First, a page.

GREEN BAY, Wis. -- Well, you're all going to want to talk about the call that should have been overturned and wasn't, and I understand being mad. Looking at the replay, I was 100 percent sure Greg Jennings fumbled the ball in the final minutes of the first quarter and that the New York Giants were going to get the ball back in Packers territory with a 10-3 lead. I can't explain why the call wasn't reversed on replay, and I understand that, if the Giants lose, that's what the vast majority of you will want to talk about all week. Maybe all offseason.
But I'd rather talk about Hakeem Nicks, who had five catches for 152 yards and two touchdowns to help the Giants take a 20-10 lead into the half of a playoff game that could send them to the NFC Championship Game. Nicks delivered the Giants' patented long catch-and-run touchdown with a 66-yarder in the first quarter, and he went up to catch Eli Manning's 37-yard Hail Mary as time ran out on the second quarter. Those two plays were the highlights of a dazzling offensive first half in which the Giants outgained the Packers 311 to 170 and in which many more good things happened for them than bad.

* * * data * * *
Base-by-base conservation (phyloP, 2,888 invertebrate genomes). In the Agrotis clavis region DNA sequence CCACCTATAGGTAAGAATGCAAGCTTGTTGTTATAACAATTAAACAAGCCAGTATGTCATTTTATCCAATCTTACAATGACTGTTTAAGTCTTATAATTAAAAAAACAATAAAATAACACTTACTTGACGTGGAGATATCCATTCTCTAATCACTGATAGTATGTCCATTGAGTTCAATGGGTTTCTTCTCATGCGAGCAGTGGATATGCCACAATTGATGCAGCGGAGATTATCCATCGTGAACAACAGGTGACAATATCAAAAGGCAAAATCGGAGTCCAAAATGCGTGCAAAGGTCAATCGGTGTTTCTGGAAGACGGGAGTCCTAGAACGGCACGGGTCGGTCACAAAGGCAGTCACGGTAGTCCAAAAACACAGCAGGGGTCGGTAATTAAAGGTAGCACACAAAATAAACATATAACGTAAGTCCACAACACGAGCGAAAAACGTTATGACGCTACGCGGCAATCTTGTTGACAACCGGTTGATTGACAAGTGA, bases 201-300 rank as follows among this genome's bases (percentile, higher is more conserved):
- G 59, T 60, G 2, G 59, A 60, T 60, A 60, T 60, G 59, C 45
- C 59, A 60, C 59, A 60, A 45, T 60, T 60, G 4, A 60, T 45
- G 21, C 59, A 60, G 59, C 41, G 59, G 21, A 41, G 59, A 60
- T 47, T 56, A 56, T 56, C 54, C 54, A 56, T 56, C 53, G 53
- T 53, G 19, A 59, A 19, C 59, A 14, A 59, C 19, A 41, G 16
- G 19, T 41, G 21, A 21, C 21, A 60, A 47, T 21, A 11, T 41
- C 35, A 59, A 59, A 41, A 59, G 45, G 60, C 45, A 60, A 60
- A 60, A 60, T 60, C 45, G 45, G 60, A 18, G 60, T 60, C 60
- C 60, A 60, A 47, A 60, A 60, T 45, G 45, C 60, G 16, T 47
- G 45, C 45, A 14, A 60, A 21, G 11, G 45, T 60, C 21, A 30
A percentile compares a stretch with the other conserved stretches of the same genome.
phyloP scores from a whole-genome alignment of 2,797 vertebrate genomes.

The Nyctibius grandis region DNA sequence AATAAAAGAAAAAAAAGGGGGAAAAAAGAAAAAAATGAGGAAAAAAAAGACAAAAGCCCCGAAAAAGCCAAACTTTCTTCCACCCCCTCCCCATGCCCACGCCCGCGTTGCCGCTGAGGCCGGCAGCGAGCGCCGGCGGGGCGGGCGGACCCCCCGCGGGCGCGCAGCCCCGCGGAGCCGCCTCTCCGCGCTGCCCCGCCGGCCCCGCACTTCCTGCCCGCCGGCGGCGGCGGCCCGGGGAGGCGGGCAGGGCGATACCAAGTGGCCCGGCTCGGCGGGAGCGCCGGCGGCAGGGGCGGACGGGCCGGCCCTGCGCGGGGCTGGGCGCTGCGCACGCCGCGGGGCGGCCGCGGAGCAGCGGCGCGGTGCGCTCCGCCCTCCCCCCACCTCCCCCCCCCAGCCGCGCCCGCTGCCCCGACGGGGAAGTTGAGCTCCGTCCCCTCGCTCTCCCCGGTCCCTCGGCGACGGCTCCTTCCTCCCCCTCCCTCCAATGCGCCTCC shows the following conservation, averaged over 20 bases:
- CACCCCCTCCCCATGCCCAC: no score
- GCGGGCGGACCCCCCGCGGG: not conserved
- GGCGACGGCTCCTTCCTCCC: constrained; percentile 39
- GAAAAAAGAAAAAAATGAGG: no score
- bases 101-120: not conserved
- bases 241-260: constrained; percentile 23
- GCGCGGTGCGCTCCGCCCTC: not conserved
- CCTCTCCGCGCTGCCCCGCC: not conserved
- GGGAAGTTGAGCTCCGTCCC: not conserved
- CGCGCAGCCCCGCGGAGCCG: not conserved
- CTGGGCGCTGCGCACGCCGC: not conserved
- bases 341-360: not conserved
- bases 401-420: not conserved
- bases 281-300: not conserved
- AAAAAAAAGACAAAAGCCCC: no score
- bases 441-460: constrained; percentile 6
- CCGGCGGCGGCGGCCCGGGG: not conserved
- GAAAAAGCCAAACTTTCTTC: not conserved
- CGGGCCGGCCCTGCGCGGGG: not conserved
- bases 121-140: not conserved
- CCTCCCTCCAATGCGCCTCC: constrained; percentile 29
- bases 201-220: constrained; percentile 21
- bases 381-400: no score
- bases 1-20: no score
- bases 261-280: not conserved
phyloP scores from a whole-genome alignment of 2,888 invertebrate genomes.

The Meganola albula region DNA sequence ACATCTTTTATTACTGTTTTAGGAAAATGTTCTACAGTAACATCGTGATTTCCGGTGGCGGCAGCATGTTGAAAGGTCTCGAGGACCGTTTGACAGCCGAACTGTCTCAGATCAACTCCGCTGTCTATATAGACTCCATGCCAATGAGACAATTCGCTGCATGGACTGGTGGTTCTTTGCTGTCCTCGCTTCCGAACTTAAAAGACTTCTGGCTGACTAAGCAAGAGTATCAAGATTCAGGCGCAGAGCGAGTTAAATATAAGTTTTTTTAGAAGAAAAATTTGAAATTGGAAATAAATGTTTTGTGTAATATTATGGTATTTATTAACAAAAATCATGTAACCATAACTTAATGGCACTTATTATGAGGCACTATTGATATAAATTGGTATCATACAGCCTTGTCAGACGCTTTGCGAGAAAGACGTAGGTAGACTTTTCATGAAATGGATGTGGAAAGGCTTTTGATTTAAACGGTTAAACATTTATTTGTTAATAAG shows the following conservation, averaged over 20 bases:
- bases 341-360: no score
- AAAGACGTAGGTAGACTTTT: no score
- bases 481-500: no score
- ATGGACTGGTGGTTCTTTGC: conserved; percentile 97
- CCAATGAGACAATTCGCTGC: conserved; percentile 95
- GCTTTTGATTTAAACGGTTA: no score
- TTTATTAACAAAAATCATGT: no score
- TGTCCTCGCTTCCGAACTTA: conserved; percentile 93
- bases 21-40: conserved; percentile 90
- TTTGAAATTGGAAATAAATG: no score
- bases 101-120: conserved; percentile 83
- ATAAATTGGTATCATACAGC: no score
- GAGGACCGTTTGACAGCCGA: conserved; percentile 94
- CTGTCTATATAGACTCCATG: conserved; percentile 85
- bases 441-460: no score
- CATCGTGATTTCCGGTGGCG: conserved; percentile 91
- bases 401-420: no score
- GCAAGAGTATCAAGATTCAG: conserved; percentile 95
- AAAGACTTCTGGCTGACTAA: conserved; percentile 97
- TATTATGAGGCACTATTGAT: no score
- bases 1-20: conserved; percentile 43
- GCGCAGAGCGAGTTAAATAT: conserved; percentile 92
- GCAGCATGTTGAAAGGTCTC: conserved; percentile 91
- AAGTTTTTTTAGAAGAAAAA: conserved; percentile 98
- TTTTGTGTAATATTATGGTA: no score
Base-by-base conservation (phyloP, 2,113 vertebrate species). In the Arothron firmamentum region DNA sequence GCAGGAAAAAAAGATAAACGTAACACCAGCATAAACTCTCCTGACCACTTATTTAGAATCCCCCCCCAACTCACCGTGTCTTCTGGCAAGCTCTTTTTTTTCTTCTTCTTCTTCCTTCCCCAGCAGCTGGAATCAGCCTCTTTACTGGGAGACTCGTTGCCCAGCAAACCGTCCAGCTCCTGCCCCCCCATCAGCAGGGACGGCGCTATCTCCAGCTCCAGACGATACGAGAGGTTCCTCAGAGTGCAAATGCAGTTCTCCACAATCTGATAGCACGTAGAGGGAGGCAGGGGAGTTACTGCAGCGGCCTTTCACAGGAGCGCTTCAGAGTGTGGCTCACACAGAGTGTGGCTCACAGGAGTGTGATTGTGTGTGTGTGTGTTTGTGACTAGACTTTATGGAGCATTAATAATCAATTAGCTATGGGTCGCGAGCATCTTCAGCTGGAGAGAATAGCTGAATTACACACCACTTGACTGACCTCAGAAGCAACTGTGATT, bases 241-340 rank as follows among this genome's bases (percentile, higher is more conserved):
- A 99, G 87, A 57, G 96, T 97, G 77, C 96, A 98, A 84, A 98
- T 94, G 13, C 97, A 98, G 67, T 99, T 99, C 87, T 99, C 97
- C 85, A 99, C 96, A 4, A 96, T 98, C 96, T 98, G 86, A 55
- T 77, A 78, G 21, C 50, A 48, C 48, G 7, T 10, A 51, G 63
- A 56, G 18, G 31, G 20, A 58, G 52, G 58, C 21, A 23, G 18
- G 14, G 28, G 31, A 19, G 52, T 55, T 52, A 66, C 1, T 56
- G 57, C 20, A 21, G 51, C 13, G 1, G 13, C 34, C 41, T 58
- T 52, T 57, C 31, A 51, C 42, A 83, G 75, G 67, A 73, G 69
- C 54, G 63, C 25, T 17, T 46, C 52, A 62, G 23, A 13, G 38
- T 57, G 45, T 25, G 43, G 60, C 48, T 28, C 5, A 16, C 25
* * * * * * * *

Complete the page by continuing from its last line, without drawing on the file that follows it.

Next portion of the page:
Even on the call, if you'll allow me to play devil's advocate (since that's part of my job description), the Giants weren't exactly blameless. That drive, you'll remember, started from the 40-yard line after Giants kicker Lawrence Tynes shanked a kickoff out of bounds. And the tackling by the Giants before and after the bad call was worse than the call itself. The Giants had chances to make plays that would have at least limited the damage to a field goal, and they did not.
Besides, to focus on the call would be to ignore the incredible number of things that went right for the Giants in the first half, in spite of their own poor tackling, Tynes' poor kickoff and Tynes' blocked field goal. The Packers' tackling was even worse. The Packers dropped at least four passes. The Giants' defense drastically improved its coverage and tackling in the second quarter, and even seemed to be working on ways to stop Aaron Rodgers from scrambling for third-down pickups against them.
The Giants were 5-for-9 on third down and possessed the ball for 16:38. If the defense can continue the improvement it showed in the second quarter, and if they can get any kind of running game going at all (23 of their 37 yards came on an Ahmad Bradshaw run just before the half-ending Hail Mary), they have a pretty good chance to cash this in and earn a trip to San Francisco to play the 49ers next week for a shot at the Super Bowl.
Rodgers and the Packers get the ball back to start the second half, so we'll see if the Giants can keep the momentum on their side.